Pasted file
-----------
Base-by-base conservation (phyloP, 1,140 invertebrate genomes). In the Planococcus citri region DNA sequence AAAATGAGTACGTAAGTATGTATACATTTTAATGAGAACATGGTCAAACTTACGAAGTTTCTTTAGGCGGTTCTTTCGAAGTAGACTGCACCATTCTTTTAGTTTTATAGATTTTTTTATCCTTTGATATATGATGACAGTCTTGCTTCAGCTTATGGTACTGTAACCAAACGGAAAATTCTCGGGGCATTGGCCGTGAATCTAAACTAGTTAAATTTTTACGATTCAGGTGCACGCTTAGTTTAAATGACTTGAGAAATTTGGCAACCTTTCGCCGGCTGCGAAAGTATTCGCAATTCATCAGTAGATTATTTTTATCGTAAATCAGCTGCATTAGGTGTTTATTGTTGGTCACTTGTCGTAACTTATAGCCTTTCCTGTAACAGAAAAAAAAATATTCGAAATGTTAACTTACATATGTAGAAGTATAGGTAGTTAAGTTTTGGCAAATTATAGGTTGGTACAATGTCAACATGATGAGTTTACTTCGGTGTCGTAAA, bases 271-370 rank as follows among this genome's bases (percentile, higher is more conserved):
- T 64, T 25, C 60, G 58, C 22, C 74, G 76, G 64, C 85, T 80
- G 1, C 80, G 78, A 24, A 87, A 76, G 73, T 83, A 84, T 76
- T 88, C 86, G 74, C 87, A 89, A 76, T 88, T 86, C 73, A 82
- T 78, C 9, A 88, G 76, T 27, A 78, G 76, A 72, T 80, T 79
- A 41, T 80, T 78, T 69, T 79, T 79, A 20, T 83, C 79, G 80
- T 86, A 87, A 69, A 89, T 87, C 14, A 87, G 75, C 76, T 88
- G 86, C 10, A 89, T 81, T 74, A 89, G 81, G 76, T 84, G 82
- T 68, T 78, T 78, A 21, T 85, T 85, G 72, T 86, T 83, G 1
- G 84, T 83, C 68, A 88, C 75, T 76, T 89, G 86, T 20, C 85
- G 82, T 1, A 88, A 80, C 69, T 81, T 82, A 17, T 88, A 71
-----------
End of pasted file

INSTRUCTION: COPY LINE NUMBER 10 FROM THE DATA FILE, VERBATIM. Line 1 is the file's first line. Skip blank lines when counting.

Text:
- G 84, T 83, C 68, A 88, C 75, T 76, T 89, G 86, T 20, C 85